Women in Graphene posterToday is the third day of Graphene Week, a conference at the University of Manchester devoted to the fundamental science and applications of 2D materials. While many of the talks require a PhD in materials science to even understand the title (I for one am struggling), one session taking place this evening has the refreshingly simple title: Women in Graphene. Intrigued, I caught up with the session organizer Katarina Boustedt from Chalmers University of Technology in Sweden.

Graphene Week is an annual event organized by the Graphene Flagship, the EU’s biggest ever research initiative with a budget of €1 billion. As promoting equality is a key part of the Flagship’s mission, Boustedt has launched this initiative to support women working in 2D materials research. Tonight’s two-hour session is designed to start the conversation and find out the types of support that women researchers would like.

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Elect a physicist

Photograph showing the directions to a UK polling station

Cast your vote for the Physics Party. (Courtesy: iStockphoto/TylaArabas)

By Margaret Harris

It’s the issue no-one is talking about in the run-up to the UK’s general election on 7 May, but I’m convinced that a brand-new party is set to make significant inroads on the British political scene, increasing both its overall share of the vote and its number of parliamentary seats.

“What is this bold new force?” I hear you ask. “Is it the Green Party? The Scottish or Welsh nationalists? The UK Independence Party (UKIP)?” My friends, it is none of these. Nor is it the Conservatives, Labour or the Liberal Democrats (the three parties that traditionally grab the lion’s share of seats at Westminster), or any of the parties representing Northern Ireland. It is something far more novel. More interesting. And above all, more able to solve the Schrödinger equation.

I’m talking about the Physics Party.

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Supporting industrial physicists

By Michael Banks in San Antonio, Texas

Here is a stat for you: around 50% of US physics graduates (both undergraduates and postgraduates) go on to work in industry.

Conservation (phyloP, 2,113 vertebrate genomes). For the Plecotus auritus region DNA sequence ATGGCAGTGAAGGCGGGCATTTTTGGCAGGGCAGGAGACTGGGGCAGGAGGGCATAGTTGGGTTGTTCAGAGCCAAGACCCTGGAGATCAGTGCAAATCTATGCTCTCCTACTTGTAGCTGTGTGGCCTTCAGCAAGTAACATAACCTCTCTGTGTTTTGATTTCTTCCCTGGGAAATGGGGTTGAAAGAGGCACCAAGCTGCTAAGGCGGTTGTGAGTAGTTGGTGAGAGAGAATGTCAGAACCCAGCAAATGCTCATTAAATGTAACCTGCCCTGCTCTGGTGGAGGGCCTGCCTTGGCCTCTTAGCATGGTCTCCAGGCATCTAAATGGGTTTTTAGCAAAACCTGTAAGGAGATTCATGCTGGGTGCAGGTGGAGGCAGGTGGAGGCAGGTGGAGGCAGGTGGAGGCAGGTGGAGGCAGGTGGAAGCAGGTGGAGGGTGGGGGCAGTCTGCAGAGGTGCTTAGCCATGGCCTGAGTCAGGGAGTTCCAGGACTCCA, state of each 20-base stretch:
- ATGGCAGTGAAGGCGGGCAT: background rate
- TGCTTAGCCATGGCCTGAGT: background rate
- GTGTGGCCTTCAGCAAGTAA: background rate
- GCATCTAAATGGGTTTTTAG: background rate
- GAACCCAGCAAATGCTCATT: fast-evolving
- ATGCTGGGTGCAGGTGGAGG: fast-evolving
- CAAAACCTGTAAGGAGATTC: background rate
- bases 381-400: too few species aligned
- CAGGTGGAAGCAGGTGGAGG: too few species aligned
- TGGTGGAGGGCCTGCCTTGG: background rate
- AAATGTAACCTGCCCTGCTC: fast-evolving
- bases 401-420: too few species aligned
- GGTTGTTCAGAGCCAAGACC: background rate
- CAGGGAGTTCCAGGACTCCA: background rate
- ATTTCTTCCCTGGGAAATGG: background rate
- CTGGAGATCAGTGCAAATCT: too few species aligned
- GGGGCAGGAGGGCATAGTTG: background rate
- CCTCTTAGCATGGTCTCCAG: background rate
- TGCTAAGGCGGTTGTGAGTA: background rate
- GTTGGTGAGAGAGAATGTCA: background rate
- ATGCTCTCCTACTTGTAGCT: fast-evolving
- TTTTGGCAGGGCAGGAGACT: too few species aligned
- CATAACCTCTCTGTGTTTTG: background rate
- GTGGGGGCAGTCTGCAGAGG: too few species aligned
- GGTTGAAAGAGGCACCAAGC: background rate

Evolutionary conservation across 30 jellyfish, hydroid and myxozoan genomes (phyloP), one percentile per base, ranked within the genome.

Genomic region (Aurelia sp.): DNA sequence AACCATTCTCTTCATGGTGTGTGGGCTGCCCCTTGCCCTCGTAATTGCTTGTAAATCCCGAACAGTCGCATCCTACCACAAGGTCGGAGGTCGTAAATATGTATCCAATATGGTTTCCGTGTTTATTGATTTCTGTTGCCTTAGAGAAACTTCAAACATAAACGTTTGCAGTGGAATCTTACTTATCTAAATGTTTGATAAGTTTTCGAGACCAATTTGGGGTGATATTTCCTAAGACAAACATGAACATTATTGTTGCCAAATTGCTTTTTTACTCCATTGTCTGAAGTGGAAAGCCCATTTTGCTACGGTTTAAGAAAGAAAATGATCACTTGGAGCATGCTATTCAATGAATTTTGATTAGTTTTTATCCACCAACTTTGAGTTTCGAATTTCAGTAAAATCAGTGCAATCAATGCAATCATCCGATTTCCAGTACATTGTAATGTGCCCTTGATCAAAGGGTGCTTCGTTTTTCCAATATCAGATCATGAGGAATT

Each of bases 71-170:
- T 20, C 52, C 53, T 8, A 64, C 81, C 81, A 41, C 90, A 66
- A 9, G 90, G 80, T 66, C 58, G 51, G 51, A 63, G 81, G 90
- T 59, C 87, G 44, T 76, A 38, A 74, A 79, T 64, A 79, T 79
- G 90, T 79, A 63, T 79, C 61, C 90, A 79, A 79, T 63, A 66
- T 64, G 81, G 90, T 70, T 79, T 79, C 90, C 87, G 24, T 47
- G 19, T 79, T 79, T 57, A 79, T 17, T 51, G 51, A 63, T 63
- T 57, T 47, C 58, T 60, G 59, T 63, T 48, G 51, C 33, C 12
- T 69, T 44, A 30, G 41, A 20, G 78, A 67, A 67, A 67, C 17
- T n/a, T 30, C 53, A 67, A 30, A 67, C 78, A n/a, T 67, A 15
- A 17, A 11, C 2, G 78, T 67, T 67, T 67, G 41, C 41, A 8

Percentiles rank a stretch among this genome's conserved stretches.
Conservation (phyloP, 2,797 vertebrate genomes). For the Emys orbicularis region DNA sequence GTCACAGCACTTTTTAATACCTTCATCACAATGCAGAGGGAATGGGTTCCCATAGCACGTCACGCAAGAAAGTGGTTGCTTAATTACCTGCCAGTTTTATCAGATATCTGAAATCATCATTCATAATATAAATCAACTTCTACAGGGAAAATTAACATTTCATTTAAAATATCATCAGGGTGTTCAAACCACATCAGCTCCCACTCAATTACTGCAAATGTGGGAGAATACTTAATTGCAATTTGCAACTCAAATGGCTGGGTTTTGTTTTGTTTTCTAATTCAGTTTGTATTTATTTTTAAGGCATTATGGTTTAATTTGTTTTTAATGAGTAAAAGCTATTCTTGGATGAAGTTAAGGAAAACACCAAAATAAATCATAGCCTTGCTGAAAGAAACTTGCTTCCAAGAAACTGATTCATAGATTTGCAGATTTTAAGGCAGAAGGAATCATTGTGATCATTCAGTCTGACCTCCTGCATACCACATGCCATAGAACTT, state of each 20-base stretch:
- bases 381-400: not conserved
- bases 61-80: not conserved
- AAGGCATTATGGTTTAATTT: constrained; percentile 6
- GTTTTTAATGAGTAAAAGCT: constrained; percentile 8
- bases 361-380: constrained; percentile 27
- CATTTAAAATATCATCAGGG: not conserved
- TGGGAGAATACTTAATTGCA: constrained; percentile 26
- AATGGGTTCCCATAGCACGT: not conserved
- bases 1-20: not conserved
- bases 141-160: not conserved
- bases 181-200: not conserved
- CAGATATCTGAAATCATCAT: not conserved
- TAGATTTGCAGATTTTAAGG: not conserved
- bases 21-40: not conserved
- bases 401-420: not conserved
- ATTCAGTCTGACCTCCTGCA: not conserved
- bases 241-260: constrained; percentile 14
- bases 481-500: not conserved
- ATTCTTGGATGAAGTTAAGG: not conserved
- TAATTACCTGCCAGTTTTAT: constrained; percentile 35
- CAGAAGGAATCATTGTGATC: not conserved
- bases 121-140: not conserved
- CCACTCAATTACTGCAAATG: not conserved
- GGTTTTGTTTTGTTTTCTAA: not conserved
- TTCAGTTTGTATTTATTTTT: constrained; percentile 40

Whether you think that is good or bad, the American Physical Society (APS) wants to do more to support those physicists who don’t pursue a career in academia.

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The STEM employment paradox, revisited

Orange figures holding up signs that say "hire me"

Unemployment rates among new STEM graduates are higher than average. (Courtesy: iStock/geopaul)

By Margaret Harris

Why, at a time when we hear so much about the UK’s shortage of scientific and technical skills, do unemployment rates among new science graduates remain stubbornly higher than average? This question has been bugging me for some time. Back in 2012, I wrote a blog post about it, suggesting that the answer might be a mismatch between what universities teach and what employers need. But that answer never really satisfied me, so for the graduate careers section in this month’s Physics World, I’ve examined the subject more carefully.

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The October 2014 issue of Physics World is now out

By Matin Durrani

There’s some great material in the October issue of Physics World, which is out now in print and digital formats. Highlights include a look at Europe’s Rosetta mission, which is set to land a probe on a comet for the very first time, an analysis of whether pulsars could be used to detect gravitational waves, and a great feature by University of Maryland physicist James Gates, who insists that although CERN’s Large Hadron Collider has so far seen no signs of supersymmetry, the search for SUSY must go on.

Another great article in the issue is by my colleague Margaret Harris, who is Physics World‘s careers editor. She’s written an in-depth study of what we’re dubbing the “STEM shortage paradox”. This is the curious fact that many employers in the UK say they are struggling to find enough good people with science, engineering, technology and maths (STEM) backgrounds, whereas at the same time lots of physics graduates are finding it hard to get jobs. So is there a really a “STEM shortage”, or do STEM graduates have the wrong skills, aren’t good enough or want to work in other fields? In the video above, Margaret outlines her motivations for writing the article.